Last year, in the aftermath of the school shooting in Newton, Connecticut, National Rifle Association president Wayne LaPierre suggested that a good way to prevent additional shootings would be to arm the teachers.

This suggestion was widely decried among pundits. Some schools are actually doing this, however. As Nicholas Kusnetz, of the Center for Public Integrity, writes at Mother Jones:

It wasn’t quite cold enough to need a vest on a mid-November Texas morning, but Matt Dossey was wearing one anyway. Made of heavy-weight beige canvas, the vest just might have been concealing a pistol. There was no way to tell. Perhaps that was the point.

Dossey is the superintendent at Jonesboro Independent School District, a compound of three low, pale-brick buildings sandwiched between broad oak trees in the back and a horse pasture across the road up front. Jonesboro is a tiny community nestled in the rolling Texas scrubland 110 miles north of Austin, but aside from the schools, a post office and two churches, there’s little to suggest a town.

In the aftermath of Newton state legislators introduced hundreds of school safety bills. Some called for additional school security. Texas, however, did no such thing. But,

In January, the district adopted a policy of arming a select group of staff members with concealed weapons as a deterrent and defense against a potential school shooter. Jonesboro straddles the border between Coryell and Hamilton counties, and it’s more than 15 miles to the nearest sheriff’s department. The town is unincorporated, so it has no government and no police. If someone were to attack the school, Dossey said, no one’s coming to protect the kids — not quickly, anyway.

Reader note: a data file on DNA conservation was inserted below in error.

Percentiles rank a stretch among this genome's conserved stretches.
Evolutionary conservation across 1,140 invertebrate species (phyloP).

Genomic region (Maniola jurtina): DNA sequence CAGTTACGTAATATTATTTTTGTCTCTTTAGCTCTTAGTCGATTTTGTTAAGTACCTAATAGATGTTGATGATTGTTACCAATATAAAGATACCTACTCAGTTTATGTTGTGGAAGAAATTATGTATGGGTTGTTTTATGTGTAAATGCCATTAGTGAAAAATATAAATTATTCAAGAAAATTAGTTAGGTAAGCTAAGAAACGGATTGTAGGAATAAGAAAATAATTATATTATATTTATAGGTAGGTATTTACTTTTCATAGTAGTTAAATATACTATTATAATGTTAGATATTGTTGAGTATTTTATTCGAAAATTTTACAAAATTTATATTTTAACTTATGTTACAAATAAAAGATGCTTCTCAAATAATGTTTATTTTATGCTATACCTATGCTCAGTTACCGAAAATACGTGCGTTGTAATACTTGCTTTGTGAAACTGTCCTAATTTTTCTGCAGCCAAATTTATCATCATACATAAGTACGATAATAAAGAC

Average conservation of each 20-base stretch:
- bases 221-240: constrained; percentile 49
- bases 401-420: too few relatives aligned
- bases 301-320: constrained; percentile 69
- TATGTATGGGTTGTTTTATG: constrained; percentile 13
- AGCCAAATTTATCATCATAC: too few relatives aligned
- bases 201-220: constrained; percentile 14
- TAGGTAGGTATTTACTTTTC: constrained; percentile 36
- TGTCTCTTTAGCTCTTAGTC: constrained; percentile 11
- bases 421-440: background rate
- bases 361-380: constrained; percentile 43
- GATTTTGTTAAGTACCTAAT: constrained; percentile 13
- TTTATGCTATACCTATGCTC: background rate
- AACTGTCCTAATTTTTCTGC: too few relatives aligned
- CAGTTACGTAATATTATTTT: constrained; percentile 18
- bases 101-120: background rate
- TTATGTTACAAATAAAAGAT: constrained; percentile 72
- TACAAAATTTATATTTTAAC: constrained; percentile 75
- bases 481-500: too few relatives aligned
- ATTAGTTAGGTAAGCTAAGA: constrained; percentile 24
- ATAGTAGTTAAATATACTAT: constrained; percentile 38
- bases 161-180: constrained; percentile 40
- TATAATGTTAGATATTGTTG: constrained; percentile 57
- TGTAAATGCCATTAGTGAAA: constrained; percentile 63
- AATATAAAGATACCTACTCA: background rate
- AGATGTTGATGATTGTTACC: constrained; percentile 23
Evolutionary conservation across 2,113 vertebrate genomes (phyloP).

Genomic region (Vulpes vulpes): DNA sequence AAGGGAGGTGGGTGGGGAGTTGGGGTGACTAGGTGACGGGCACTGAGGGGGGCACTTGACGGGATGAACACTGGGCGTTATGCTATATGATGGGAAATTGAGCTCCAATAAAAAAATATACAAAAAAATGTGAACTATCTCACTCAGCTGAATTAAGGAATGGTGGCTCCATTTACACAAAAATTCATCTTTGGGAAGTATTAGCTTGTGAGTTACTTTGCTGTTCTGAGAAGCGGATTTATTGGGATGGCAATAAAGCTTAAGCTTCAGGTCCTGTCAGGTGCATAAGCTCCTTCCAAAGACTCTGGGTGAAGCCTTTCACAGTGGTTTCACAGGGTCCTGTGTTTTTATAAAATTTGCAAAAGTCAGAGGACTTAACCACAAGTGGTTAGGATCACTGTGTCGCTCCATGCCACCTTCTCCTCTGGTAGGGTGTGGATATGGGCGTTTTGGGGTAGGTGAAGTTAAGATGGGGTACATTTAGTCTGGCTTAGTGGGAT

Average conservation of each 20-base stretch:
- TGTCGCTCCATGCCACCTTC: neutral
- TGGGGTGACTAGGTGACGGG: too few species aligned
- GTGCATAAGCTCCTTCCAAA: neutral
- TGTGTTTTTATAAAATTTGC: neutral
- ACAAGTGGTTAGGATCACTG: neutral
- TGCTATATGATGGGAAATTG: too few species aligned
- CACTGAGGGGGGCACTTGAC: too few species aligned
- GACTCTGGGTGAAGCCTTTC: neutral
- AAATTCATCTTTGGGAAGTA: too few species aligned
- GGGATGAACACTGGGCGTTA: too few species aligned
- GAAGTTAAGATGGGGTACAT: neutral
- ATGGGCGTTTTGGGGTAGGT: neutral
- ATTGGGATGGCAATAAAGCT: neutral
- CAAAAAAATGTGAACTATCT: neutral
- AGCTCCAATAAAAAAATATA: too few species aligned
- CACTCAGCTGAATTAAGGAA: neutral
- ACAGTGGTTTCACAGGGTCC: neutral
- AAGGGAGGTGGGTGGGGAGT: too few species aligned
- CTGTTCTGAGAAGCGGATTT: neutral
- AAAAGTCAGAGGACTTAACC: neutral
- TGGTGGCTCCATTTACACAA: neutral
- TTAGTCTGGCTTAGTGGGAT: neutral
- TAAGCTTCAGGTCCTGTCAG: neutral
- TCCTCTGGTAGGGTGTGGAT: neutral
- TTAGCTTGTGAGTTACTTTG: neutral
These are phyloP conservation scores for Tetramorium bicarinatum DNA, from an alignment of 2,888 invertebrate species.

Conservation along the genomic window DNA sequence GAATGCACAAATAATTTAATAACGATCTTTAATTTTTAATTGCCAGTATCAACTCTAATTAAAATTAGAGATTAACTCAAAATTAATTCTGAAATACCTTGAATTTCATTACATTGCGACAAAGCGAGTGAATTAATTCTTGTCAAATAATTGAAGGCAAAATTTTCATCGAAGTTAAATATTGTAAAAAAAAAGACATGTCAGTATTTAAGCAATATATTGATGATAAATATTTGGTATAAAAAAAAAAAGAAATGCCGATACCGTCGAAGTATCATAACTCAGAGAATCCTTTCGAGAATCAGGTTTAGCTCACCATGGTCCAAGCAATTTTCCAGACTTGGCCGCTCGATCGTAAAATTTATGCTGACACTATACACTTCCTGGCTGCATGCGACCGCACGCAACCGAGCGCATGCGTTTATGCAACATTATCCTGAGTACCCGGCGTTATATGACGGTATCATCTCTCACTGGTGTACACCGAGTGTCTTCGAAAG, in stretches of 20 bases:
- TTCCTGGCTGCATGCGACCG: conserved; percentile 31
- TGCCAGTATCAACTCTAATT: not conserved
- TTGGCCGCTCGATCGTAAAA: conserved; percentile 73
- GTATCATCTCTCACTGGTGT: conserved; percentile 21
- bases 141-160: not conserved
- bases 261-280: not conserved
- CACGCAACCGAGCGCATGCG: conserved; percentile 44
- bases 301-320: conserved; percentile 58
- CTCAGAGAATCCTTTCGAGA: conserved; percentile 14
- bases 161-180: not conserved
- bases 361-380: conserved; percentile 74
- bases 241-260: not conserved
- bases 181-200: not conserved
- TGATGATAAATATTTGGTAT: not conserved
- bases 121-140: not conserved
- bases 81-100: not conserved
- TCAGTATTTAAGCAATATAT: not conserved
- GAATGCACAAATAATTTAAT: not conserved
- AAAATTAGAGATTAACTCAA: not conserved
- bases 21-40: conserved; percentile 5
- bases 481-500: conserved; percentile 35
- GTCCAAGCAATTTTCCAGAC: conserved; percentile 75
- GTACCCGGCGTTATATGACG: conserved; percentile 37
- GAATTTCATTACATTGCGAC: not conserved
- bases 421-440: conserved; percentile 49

The author guests that while it’s easy to see this as a red state bizarro-reaction to a very serious societal problem (which sort of is) it’s also about something more complicated.


In many of these places the arm-the-teachers movement comes at the same time as education funding cuts. What really may be going on here is the privatization of safety itself.

Parents and teachers understandably see their children’s physical safety as paramount and if their communities are unable, or unwilling, to do something more substantive to make communities safer, well, this kind of makes sense.

As Matt Dossey explained:

The realization I think we all have to be under is that we’re all on film, twenty-four-seven just about. If you pull up to a department store or a big box store, park your car, you’re on camera. You’re being observed. Just about any public building, that’s happening. The cost of our society in terms of security is that we give up a little bit of that autonomy.

[Image via Wikimedia Commons]

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Daniel Luzer is the news editor at Governing Magazine and former web editor of the Washington Monthly. Find him on Twitter: @Daniel_Luzer